JENNIFER RODGERS, CNN LEGAL ANALYST: It would be unprecedented for a judge, a single judge to say the FDA got it wrong 23 years ago. There's never been an instance where anyone has overturned the ruling of the FDA against the FDA's wishes.

FLORES: Judge Kacsmaryk's handling of today's hearing had been shrouded in secrecy. The judge saying he didn't want to publicize the proceeding out of security concerns, pointing to unnecessary death threats and voice mails and harassment, sparking outrage over the lack of transparency.

UNIDENTIFIED FEMALE: I'm dressed like a clown to show what a circus he's created. It's a joke. He's making the American court system into a circus.

FLORES: More than half of abortions in the U.S. in recent years were medication abortions, most using Mifepristone, and a ruling against this drug would have wide implications.

MCHUGH: And Mifepristone is not just used in abortion care, it is also used for miscarriage management.

FLORES: The judge didn't rule from the bench today and said he'd issue an opinion as soon as possible.

Rosa Flores, CNN, Amarillo, Texas.


SOLOMON: Just ahead, one of the biggest school districts in America was just been taken over by the state of Texas.

Plus, the burglar tried to take a joyride in a chopper. Did you hear those words correctly?

But first, President Joe Biden's oil drilling dilemma. Did he just pick politics over the planets? We will discuss.



SOLOMON: Welcome back.

There are now two lawsuits challenging the controversial Biden approved oil drilling project in Alaska. Environmental groups are trying to stop the $8 billion Willow Project, saying that they will jeopardize wildlife in the area and release planet warming emissions.

Earlier this week, the Biden administration gave the greenlight to an oil giant, ConocoPhillips, to extract 600 million barrels of oil from the federal land in Alaska.

Joining me now is Lisa Friedman. She is a climate and environment reporter at "The New York Times".

Lisa, great to have you this morning. Thanks for coming in.


SOLOMON: So, I think it would be helpful for us to start with explaining what this project is exactly.

FRIEDMAN: So the project, which we have shortened it as the Willow Project, is a vast oil drilling project in Alaska's National Petroleum Reserve. It is led by ConocoPhillips and at its peak, the company believes that it can extract about 180 million -- pardon me, 180,000 barrels a day over the 30-year lifespan, 600 million barrels of oil, that is around 1.5 percent of U.S. production they are looking to do.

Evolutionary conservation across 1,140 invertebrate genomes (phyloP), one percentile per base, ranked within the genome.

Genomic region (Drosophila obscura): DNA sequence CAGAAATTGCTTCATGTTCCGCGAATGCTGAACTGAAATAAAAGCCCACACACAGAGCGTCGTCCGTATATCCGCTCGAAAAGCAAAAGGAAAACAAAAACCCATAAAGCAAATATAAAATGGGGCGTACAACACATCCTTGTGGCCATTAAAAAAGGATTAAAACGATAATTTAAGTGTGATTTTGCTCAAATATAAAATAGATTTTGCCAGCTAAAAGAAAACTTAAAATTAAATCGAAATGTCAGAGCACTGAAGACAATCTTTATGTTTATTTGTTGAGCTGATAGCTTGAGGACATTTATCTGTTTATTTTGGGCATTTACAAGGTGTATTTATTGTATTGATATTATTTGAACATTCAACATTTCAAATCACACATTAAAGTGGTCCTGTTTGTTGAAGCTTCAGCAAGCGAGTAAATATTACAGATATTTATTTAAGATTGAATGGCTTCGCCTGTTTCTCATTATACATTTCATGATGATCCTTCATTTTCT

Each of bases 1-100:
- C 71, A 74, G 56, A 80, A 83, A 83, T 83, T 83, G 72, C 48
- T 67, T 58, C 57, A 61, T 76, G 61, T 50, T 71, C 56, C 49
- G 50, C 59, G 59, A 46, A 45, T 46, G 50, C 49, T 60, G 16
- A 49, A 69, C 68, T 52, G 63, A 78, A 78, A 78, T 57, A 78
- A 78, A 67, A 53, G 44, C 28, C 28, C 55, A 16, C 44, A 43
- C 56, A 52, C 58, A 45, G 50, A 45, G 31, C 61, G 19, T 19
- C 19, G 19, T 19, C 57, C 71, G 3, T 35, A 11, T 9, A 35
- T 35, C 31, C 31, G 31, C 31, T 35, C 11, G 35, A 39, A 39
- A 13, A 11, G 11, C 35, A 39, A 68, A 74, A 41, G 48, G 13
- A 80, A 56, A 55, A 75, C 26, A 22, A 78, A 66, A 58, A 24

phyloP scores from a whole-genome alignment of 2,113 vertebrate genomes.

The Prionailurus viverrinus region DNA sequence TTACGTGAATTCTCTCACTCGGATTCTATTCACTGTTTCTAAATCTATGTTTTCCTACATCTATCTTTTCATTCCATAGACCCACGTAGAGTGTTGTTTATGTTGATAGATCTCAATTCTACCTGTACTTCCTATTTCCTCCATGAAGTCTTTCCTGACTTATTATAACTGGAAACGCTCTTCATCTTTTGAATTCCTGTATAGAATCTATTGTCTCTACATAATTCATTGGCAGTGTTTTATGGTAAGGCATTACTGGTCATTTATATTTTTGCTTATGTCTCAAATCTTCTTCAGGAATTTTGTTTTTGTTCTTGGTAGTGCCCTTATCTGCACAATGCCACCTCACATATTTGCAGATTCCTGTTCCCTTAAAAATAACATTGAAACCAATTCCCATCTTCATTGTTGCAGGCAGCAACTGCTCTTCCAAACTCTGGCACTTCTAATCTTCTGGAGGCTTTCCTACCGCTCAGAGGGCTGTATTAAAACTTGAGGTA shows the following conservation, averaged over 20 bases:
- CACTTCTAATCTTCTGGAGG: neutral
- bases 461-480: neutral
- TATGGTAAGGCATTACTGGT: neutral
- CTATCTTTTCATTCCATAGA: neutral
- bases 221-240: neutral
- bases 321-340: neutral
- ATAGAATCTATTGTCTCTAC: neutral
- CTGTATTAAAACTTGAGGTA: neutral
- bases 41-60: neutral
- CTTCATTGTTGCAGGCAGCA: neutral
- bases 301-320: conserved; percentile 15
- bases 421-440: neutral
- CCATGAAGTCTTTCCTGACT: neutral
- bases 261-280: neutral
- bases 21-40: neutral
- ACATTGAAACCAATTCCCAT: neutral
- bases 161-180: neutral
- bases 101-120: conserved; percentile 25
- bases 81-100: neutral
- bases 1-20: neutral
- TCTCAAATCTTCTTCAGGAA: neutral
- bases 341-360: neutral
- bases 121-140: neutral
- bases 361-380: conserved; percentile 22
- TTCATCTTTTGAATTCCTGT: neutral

So this was just approved by the Biden administration.

SOLOMON: OK. I want to play for you a few clips of comments that the president has made over recent years about drilling, and then we will discuss on the other side of this. Take a listen.


JOE BIDEN, PRESIDENT OF THE UNITED STATES: No more subsidies for fossil fuel industry. No more drilling on federal lands. No more drilling including offshore. No more ability for the oil industry to continue to drill, period. Ends.

There is now more drilling. I have not approved any new drilling.


SOLOMON: So how do we get from there to here?

FRIEDMAN: A mix of politics and legal constraints, it looks like. A few things are going on. Obviously, the war against Ukraine has been roiling energy markets. This administration has been very concerned for keeping gas prices low and has been calling on oil companies to produce more, to ramp up production in the United States.

Secondly, the entire Alaska delegations, Republicans and Democrats, and unions, business trades, are all in favor of this project.